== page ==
Water gardens and ponds have become a popular home landscaping feature over the recent years. However, there’s a lot more to maintaining them than just filling an enclosure with water and adding some fish. Below are some of the essential things to know to keep your water garden pristine and beautiful:
Don’t go crazy with the fish.
Once you’ve set up your garden pond or ornamental water feature, you may be tempted to fill it with life. While we understand your enthusiasm, try not to overcrowd the water! You should have less than 10 inches of fish for every hundred gallons of water; anything more than that and your pond will become overpopulated, leading to an imbalance in the water due to an excess of waste products.
Additionally, try to only feed your fish the appropriate amount of feed. Going overboard with the fish food may lead to some of it going uneaten, which will then decay and muck up the water. Fish should be fed once a day, with only enough food they can eat in a couple of minutes. Any leftover food should be removed from the water immediately.
Control the growth of Algae.
Algae are nonflowering aquatic plants that may grow in bodies of water due to an excess amount of nutrients. If you use lawn fertilizer and the runoff deposits into your garden pond, it may lead to the growth of algae. Try to put in some plants along the water’s edge — they’ll soak up the nitrogen compounds and phosphorus in the fertilizer before they get into the water. You may also want to keep your pond adequately shaded. This is because light is crucial for algae to grow, so controlling the amount of light that gets through to the surface of the water is very important.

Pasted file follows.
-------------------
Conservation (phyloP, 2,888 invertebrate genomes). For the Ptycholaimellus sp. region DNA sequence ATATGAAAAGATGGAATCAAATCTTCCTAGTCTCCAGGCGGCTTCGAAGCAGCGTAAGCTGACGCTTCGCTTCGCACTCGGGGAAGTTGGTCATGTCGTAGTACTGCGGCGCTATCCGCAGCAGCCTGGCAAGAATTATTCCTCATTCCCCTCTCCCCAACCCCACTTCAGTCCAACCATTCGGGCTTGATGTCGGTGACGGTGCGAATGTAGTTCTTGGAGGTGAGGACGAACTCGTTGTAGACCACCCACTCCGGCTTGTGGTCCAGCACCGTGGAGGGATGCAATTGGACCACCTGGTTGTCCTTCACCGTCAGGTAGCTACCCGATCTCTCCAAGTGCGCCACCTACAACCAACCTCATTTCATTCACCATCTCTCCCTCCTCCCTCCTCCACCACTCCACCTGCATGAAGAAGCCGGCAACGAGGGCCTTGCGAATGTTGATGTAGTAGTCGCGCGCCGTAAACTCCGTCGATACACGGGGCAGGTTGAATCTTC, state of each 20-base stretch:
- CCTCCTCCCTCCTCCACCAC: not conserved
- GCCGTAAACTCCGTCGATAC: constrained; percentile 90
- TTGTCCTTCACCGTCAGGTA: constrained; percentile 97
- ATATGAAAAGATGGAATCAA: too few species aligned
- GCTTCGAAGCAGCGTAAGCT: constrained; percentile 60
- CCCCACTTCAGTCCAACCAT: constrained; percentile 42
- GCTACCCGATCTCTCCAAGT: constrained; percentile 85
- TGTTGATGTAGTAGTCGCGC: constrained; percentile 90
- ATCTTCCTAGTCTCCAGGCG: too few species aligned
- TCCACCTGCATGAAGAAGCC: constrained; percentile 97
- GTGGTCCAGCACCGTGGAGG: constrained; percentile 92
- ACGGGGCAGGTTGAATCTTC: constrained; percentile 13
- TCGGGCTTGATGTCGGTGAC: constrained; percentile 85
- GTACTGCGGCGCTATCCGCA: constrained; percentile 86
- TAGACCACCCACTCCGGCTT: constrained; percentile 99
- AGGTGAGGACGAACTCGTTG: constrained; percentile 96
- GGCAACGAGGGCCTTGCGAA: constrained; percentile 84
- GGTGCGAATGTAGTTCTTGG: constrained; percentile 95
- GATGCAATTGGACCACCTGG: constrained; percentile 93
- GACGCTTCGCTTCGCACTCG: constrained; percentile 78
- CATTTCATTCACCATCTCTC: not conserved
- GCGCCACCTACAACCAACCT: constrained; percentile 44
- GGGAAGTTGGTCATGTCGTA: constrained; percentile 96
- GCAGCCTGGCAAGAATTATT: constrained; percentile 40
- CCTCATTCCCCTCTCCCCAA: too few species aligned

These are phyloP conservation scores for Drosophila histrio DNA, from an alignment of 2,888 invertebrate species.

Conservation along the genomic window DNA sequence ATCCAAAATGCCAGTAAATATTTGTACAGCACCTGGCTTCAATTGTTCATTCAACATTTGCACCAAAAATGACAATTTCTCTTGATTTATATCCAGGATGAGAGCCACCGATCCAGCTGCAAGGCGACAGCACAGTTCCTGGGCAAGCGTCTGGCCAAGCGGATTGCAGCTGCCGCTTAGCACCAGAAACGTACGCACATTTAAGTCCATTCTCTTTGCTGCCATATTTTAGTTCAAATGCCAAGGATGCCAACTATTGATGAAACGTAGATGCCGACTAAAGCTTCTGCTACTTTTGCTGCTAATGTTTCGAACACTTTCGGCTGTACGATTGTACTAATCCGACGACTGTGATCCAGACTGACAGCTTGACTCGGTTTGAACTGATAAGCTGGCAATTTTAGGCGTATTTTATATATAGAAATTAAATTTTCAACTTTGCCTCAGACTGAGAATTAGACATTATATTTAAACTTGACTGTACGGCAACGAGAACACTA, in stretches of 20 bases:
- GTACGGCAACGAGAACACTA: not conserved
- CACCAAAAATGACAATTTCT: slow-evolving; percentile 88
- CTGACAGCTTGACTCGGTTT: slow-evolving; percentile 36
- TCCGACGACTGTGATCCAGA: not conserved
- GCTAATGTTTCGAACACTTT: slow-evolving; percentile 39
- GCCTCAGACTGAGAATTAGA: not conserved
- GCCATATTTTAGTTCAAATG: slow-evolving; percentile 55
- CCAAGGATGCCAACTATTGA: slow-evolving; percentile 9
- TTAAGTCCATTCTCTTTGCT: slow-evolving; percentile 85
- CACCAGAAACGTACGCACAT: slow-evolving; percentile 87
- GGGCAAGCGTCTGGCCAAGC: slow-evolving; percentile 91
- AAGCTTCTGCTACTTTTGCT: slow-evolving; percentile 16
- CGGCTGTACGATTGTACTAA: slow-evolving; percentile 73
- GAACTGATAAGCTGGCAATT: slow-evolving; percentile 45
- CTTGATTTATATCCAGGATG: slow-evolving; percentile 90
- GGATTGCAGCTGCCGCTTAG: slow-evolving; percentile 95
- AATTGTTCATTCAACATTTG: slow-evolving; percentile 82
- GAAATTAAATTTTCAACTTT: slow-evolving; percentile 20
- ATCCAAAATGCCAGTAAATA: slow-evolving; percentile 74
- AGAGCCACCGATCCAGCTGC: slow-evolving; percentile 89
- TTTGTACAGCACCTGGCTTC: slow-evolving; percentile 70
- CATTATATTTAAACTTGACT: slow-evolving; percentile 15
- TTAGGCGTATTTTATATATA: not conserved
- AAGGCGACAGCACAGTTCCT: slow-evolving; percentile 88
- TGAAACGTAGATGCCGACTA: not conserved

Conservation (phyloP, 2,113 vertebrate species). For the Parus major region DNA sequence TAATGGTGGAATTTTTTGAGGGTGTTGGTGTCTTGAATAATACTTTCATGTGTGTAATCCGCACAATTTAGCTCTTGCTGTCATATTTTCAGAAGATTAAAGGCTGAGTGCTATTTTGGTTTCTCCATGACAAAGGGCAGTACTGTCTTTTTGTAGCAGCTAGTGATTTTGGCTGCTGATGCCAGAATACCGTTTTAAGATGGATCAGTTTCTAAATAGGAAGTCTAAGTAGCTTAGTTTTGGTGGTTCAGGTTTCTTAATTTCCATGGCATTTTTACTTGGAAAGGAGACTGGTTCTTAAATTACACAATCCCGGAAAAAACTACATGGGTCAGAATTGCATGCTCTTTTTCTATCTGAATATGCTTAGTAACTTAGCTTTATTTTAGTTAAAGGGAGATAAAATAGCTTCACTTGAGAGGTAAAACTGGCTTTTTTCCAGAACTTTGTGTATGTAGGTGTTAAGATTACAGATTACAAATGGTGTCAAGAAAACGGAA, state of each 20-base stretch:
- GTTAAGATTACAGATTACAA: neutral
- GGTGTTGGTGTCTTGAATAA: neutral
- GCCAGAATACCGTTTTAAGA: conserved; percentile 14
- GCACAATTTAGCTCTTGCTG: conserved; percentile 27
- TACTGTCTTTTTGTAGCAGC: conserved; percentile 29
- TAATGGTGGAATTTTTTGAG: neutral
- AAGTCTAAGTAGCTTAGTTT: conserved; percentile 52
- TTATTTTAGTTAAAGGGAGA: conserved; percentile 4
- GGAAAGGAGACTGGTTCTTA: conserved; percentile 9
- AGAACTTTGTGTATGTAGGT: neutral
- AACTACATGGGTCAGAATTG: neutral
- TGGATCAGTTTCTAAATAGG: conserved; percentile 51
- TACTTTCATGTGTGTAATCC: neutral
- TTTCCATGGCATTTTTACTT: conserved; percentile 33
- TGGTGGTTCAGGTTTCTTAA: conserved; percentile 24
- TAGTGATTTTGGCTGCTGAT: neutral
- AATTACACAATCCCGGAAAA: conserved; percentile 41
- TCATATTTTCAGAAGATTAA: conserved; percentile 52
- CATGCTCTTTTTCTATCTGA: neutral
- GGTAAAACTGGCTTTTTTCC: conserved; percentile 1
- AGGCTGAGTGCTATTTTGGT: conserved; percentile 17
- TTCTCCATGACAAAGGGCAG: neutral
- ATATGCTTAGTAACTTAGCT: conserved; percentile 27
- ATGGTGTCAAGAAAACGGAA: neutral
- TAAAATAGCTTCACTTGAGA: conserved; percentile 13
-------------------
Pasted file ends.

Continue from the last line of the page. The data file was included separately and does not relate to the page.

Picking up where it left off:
If you do find that your pond has had an outbreak of algae, it’s essential that you remove as much of it as possible immediately. This is because algae also uses up the oxygen in the water, and lack of oxygen can cause the fish in the water to die.
Clean your pond regularly.
Keep your pond neat by periodically removing debris from the surface of the water before it has a chance to decay. This includes spent and wilted flowers, yellowing leaves and foliage, and excess plant growth. You’ll want to keep at least 60%, ideally 70 to 80% of the surface of the water clear. Fallen leaves should also be scooped out regularly, as well as any litter or trash that may find itself in the pond. Fish waste and leftover feed should also be cleaned out lest it raises the ammonia levels in the water to dangerous heights.
Make sure you have the right size pump and filter.
The correct pump for your pond should be able to circulate the entire pond’s water volume at least once per hour. Water pumps help keep the pond clean and aerate the water, providing oxygen to everything that lives in it, and not installing a pump in a man-made pond would be a mistake. It also drives the filtration system, which again helps keep your pond in a healthy condition. On that note, you should definitely invest in a filtration system that’s suitable for the needs of your pond. Ideally, you’ll want your filter to handle more than the pond’s actual capacity for optimum results. You’ll also want to keep that filter clean.
It might seem like a lot of work, but maintaining your water garden couldn’t be easier. Just keep our tips in mind and your pond should stay healthy and lovely for a long time to come.